ATHENS – Greece is expected to legalize same-sex weddings this week, in a vote set to take place the day after Valentine’s Day. However, not everyone feels this love, and the Greek Church has become an outspoken and powerful rival to the changes.
Even though the bill does not force priests to marry gays and has nothing to do with the church, it is church officials who have been the loudest opponents, with bishops appearing on television programs making outdated and false accusations and calling homosexuality a mental issue. disease and suggests that gay men and women are sick and that only the church can heal them.
If the bill is passed, Greece will be the first Christian Orthodox country with strong religious roots to allow same-sex marriage.
Ultra-Orthodox and far-right groups protested against the bill in central Athens on Sunday, February 12. Among them were many holding Greek flags, icons depicting Jesus and the Virgin Mary, and of course members of the clergy. ‘Fatherland, religion, family’ was one of their slogans.
“Since psychiatry removed homosexuality from the list of mental disorders, it abandoned related research and these unfortunate people were left helpless with only solace in the hope of easy legislation and the assertion of rights with parades of self-mockery and shame .” said Nikolaos, the Metropolitan of Mesogaia and Lavreotiki, during a meeting of the Holy Synod of the Greek Church in late January. These words angered many Greeks who took to social media to express their disapproval and even forced the Hellenic Psychiatric Association to release a statement clarifying that “Homosexuality is not a mental illness.”
According to the Greek Church, homosexuality is a sin and “the traditional family is of course in danger. A homosexual relationship cannot be either a family or a marriage,” Panteleimon, the Metropolitan of Maroneia, and Komotini, the spokesperson for the Holy Synod, told The Daily Beast, continuing: “The Church only recognizes as marriage the relationship between a man and a woman whose relationship is sanctified by the sacred mystery of marriage.”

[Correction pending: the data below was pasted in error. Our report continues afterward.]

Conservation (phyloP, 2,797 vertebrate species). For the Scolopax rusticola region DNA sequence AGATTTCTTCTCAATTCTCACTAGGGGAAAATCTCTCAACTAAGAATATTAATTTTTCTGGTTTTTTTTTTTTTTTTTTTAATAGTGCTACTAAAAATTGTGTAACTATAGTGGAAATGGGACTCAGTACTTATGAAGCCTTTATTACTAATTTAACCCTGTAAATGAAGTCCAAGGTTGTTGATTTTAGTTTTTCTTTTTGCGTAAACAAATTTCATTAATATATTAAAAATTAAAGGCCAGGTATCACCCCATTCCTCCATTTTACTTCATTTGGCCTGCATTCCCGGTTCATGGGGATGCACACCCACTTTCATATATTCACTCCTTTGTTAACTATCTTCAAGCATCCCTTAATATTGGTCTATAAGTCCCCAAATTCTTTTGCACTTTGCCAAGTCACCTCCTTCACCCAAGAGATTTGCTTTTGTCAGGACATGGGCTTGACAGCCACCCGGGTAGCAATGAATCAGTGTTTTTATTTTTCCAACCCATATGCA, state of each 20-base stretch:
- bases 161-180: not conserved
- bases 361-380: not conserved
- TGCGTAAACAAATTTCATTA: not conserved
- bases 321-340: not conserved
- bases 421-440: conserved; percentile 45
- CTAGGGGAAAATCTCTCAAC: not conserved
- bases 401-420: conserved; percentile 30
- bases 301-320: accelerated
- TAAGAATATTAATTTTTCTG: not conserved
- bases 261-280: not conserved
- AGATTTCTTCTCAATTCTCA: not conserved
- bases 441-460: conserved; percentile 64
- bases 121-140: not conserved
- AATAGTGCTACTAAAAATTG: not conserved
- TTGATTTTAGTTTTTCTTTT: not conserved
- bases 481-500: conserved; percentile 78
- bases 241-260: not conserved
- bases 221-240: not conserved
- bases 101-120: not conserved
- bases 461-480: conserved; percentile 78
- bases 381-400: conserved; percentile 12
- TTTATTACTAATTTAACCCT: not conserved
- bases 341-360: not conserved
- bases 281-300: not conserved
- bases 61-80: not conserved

“I expected nothing less from the Church,” says Stella Belia, who was part of a group of independent advisors working on the National Strategy for the Equality of LGBTQ+ People, which is being implemented by Greek Prime Minister Kyriakos Mitsotakis in accordance with a initiative of the European Commission.
She told The Daily Beast that she has been “out and proud” since she was in high school, but is also a deeply religious person.
Despite being abandoned by her church, Belia has made tremendous progress as president of Rainbow Families Greece, an NGO focused on LGBTQ+ parents and their families.
Although there are politicians who are also against the bill, it is expected to be passed with a majority of parliamentary votes. Although Greece has recognized cohabitation as an alternative to marriage for same-sex couples since 2015, this addition to the civil marriage law will also recognize the children of couples who are not officially considered families and do not enjoy the same right. rights as heterosexual families. However, the right to medically assisted reproduction and surrogacy will still not be extended to same-sex couples.